• Reissue applications are subject to unique case law-developed legal doctrines based upon the error requirement of 35 U.S.C. § 251
  • One such doctrine is the recapture rule against recapture of surrendered subject matter whose lost subject matter is not a correctible error in reissue

One of the advantages of filing a reissue application within two years of the original patent’s grant is the ability to seek broader claims. More often than not, however, a broadening Reissue will be rejected by the CRU examiner based upon the doctrine of recapture. Understanding recapture begins with understanding the specific terms utilized in describing recapture, as also highlighted in our recent article, Four Pitfalls to Understand in Reissues.

Briefly stated, recapture is one of several reissue doctrines based upon the error requirement in 35 U.S.C. § 251 that prevents a reissue applicant from claiming subject matter “surrendered” during the prosecution of the original application. Recapture rejections are common in reissue applications, and recapture rejections have high affirmance rates on appeal to the Patent Trial and Appeal Board (PTAB) and later at the Federal Circuit.

Surrendered subject matter is created by a “limitation” presented, argued, or stated to make the claims patentable over the art in the original application, and can be created by presentation of new claims or amended claims to define the invention over the art, or by an argument or statement by applicant that a limitation of the claim(s) defines over the art. A patent owner (reissue applicant) is bound by the argument that applicant relied upon to overcome an art rejection in the original application for the patent to be reissued, regardless of whether the Office adopted the argument in allowing the claims. Greenliant Systems, Inc. v. Xicor LLC, 692 F.3d 1261 (Fed. Cir. 2012).

Also of importance to the recapture doctrine is the meaning of “original application.” The “original application” includes the prosecution record of the application that issued as the patent for which the reissue application was filed. In addition, the “original application” includes the patent family’s entire prosecution history. MBO Laboratories, Inc. v. Becton, Dickinson & Co., 602 F.3d 1306 (Fed. Cir. 2010). This means that surrender may occur because of the prosecution history of related applications, and the CRU examiners will review the entire family’s prosecution records. Recapture review across the entire patent family’s prosecution often surprises patent owners and their counsel.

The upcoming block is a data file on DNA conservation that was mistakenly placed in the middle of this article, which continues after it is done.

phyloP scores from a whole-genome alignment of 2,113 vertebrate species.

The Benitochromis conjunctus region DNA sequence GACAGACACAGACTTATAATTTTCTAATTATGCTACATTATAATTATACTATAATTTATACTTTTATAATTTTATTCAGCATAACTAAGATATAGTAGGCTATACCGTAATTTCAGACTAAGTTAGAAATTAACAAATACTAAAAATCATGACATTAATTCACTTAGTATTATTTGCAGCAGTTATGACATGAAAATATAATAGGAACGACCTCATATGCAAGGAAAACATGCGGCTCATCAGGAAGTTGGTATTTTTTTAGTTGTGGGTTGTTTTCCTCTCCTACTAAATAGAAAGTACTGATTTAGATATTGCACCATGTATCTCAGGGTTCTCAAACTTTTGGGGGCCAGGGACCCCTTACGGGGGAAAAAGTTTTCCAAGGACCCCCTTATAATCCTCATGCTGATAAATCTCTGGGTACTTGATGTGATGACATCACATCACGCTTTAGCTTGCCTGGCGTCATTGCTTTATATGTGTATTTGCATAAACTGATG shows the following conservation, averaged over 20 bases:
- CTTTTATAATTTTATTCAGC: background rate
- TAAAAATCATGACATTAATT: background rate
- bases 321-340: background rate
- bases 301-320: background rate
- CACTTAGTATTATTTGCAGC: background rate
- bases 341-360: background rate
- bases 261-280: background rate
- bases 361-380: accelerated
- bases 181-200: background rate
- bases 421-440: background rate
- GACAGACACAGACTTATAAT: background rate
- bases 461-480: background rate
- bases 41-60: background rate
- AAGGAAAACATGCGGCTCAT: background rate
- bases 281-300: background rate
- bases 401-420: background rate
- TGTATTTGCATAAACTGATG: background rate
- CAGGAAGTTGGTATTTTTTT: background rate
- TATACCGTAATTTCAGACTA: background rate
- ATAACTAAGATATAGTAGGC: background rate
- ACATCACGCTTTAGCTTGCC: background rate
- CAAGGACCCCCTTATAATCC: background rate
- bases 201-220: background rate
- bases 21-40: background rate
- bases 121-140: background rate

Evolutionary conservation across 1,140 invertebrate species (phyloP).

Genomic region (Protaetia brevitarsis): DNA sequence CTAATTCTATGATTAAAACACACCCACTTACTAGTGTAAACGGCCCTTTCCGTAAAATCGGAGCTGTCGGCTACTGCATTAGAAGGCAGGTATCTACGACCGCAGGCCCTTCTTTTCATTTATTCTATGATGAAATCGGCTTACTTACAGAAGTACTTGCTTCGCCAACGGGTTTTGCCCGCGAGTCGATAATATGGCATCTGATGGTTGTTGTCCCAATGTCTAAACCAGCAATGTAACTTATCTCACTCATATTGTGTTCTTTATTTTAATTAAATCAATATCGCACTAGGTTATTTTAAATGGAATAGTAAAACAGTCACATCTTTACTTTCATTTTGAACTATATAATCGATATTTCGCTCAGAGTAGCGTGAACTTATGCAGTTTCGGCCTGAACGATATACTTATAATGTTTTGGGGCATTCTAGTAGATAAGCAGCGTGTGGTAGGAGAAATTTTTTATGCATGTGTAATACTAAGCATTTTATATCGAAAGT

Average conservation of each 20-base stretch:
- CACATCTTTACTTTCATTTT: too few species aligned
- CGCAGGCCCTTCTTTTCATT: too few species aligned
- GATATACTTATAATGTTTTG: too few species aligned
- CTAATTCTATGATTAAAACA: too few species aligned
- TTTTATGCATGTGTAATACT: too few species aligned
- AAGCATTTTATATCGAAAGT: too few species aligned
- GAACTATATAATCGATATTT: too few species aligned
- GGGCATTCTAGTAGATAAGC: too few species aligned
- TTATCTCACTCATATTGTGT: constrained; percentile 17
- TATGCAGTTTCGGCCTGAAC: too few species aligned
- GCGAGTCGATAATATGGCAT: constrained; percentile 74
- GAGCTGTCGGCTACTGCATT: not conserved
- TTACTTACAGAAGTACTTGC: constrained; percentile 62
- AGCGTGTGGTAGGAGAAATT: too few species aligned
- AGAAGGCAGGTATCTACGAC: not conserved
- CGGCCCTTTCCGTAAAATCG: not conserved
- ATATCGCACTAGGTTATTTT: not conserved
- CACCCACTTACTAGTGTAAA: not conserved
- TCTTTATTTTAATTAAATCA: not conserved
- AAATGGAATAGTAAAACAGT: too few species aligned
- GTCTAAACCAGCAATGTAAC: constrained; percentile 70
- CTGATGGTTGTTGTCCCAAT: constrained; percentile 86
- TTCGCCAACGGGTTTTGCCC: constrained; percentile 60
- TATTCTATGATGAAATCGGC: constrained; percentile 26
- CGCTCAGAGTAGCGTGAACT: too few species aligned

The USPTO examines recapture under the three-step test for recapture succinctly restated in North American Container v. Plastipak Packaging, Inc., 415 F.3d 1335 (Fed. Cir. 2005),which states:

We apply the recapture rule as a three-step process: (1) first, we determine whether, and in what respect, the reissue claims are broader in scope than the original patent claims; (2) next, we determine whether the broader aspects of the reissue claims relate to subject matter surrendered in the original prosecution; and (3) finally, we determine whether the reissue claims were materially narrowed in other respects, so that the claims may not have been enlarged, and hence avoid the recapture rule.

While the recapture doctrine test itself seems relatively straight forward, application of the doctrine in reissue applications is much more nuanced. In addition to the detailed examples provided in MPEP 1412.02, the PTAB’s affirmance in Appeal 2023-004046 of Application 15/155,782 provides a clear walk-through of the recapture issue, rejection, and analysis of the recapture doctrine as applied by CRU examiners.

When seeking broader claims in reissue, a thorough consideration of the original and familial prosecution history and understanding of recapture doctrine is essential for patent owner’s and their counsel to success.

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